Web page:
• Mohammadali Fakheri (Animal Technologist)
  • Janelle Johnson (Animal Technician/Laboratory Assistant)

  • Dr. Amir Landi (PDF)
  • Dr. Deanna Santer (PDF)
  • Dr. Mohammed Sarhan (PDF)
  • Dr. Anwar Anwar-Mohamed (PDF)
  • Dr. Shaon Joy (PDF)

  • Dr. Michael Logan (Research Associate)
  • Dr. John Law (Research Associate)
  • Dr. Rakesh Bhat (Research Associate)
  • Dr. Holly Freedman (Research Associate)

  • Catalina Mesa Prince (MSc Student)
  • Jason Wong (PhD Student)

  • Darci Loewen-Dobler (Part-time Lab Assistant)
  • Amir Fakheri (Casual Animal Technician)

  • Dr. Wendy Magee (Program Manager)

I am looking for people to join my lab. See here.

Publications:

Click here for most recent publications

Selected Publications:


Hepatitis C Virus

Law JL, Chen C, Wong J, Hockman D, Santer DM, Frey SE, Belshe RB, Wakita T, Bukh J, Jones CT, Rice CM, Abrignani S, Tyrrell DL, Houghton M. (2013) A hepatitis C virus (HCV) vaccine comprising envelope glycoproteins gpE1/gpE2 derived from a single isolate elicits broad cross-genotype neutralizing antibodies in humans. PLoS One. 8(3):e59776.

Houghton M. (2012) Chimp virus makes a savvy vaccine vector. Sci. Transl. Med. 4:115fs1.

Meunier JC, Gottwein JM, Houghton M, Russell RS, Emerson SU, Bukh J, Purcell RH. (2011) Vaccine-induced cross-genotype reactive neutralizing antibodies against hepatitis C virus. J. Infect. Dis. 204:1186-90.

Stamataki Z, Coates S, Abrignani S, Houghton M, McKeating, J. (2011) Immunization of human volunteers with Hepatitis C virus envelope glycoproteins elicits antibodies that cross-neutralize heterologous virus strains. J. Infect. Dis. 204:811-3.

Houghton M. (2011) Prospects for prophylactic and therapeutic vaccines against the hepatitis C viruses. Immunol. Rev. 239:99-108.

Frey SE, Houghton M, Coates S, Abrignani S, Chien D, Rosa D, Pileri P, Ray R, Di Bisceglie AM, Rinella P, Hill H, Wolff MC, Schultze V, Han JH, Scharschmidt B, Belshe RB. (2010) Safety and immunogenicity of HCV E1E2 vaccine adjuvanted with MF59 administered to healthy adults. Vaccine. 28:6367-73.

Ray R, Meyer K, Banerjee A, Basu A, Coates S, Abrignani S, Houghton M, Frey SE, Belshe RB. (2010) Characterization of antibodies induced by vaccination with hepatitis C virus envelope glycoproteins. J. Infect. Dis. 202:862-6.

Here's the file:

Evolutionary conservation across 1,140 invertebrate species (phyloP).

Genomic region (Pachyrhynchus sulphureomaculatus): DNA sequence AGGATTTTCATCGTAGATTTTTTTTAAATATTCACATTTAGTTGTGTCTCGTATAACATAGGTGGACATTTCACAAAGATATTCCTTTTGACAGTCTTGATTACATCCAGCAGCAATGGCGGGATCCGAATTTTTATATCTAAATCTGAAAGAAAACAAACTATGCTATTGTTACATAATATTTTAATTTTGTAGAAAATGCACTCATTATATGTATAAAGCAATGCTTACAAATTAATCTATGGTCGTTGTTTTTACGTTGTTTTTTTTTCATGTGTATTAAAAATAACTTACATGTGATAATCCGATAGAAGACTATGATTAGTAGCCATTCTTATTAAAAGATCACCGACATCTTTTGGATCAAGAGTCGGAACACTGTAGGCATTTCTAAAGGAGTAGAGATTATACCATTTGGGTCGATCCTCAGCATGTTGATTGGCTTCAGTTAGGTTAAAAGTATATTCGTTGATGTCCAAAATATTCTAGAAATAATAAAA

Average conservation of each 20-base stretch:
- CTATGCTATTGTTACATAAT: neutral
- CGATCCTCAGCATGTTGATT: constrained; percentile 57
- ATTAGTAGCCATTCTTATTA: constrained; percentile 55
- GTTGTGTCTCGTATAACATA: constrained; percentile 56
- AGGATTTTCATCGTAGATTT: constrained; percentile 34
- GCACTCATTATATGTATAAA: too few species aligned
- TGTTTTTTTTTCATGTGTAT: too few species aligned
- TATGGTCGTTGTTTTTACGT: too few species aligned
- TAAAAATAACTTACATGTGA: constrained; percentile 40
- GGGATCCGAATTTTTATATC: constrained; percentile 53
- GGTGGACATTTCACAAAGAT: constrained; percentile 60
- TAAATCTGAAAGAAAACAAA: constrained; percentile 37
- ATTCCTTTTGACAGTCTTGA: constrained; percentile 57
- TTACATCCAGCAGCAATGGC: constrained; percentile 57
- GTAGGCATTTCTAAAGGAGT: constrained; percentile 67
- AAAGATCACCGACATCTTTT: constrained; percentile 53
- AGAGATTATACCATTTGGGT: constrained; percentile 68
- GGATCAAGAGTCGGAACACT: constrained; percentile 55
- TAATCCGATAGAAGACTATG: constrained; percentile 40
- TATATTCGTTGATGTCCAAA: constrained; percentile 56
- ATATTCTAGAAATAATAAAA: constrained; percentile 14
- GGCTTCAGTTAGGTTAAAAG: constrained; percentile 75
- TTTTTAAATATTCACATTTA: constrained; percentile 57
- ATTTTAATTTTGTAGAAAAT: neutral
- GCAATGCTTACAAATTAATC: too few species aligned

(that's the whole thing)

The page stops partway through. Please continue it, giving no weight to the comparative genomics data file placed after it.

Drane D, Maraskovsky E, Gibson R, Mitchell S, Barnden M, Moskwa A, Shaw D, Gervase B, Coates S, Houghton M, Basser R. (2009) Priming of CD4+ and CD8+ T cell responses using a HCV core ISCOMATRIX vaccine: a phase I study in healthy volunteers. Hum. Vaccin. 5:151-7.
Houghton M. (2009) The long and winding road to the identification of the hepatitis C virus. J. Hepatol. 51:939–48.

Houghton M. (2009) Discovery of the hepatitis C virus. Liver Int. 29 Suppl 1:82-8. Review.

Lin Y, Kwon T, Polo J, Zhu YF, Coates S, Crawford K, Dong C, Wininger M, Hall J, Selby M, Coit D, Medina-Selby A, McCoin C, Ng P, Drane D, Chien D, Han J, Vajdy M, Houghton M. (2008) Induction of broad CD4+ and CD8+ T-cell responses and cross-neutralizing antibodies against hepatitis C virus by vaccination with Th1-adjuvanted polypeptides followed by defective alphaviral particles expressing envelope glycoproteins gpE1 and gpE2 and nonstructural proteins 3, 4, and 5. J. Virol. 82:7492-503.

Bowen DG, Shoukry NH, Grakoui A, Fuller MJ, Cawthon AG, Dong C, Hasselschwert DL, Brasky KM, Freeman GJ, Seth NP, Wucherpfennig KW, Houghton M, Walker CM. (2008) Variable patterns of programmed death-1 expression on fully functional memory T cells after spontaneous resolution of hepatitis C virus infection. J. Virol. 82:5109-14.

Chronic Fatigue Syndrome

Jason LA, Unger ER, Dimitrakoff JD, Fagin AP, Houghton M, Cook DB, Marshall GD Jr, Klimas N, Snell C. (2012) Minimum data elements for research reports on CFS. Brain Behav. Immun. 26:401-6.

Steffen I, Tyrrell DL, Stein E, Montalvo L, Lee TH, Zhou Y, Lu K, Switzer WM, Tang S, Jia H, Hockman D, Santer DM, Logan M, Landi A, Law J, Houghton M, Simmons G. (2011) No evidence for XMRV nucleic acids, infectious virus or anti-XMRV antibodies in Canadian patients with chronic fatigue syndrome. PLoS One. 6:e27870.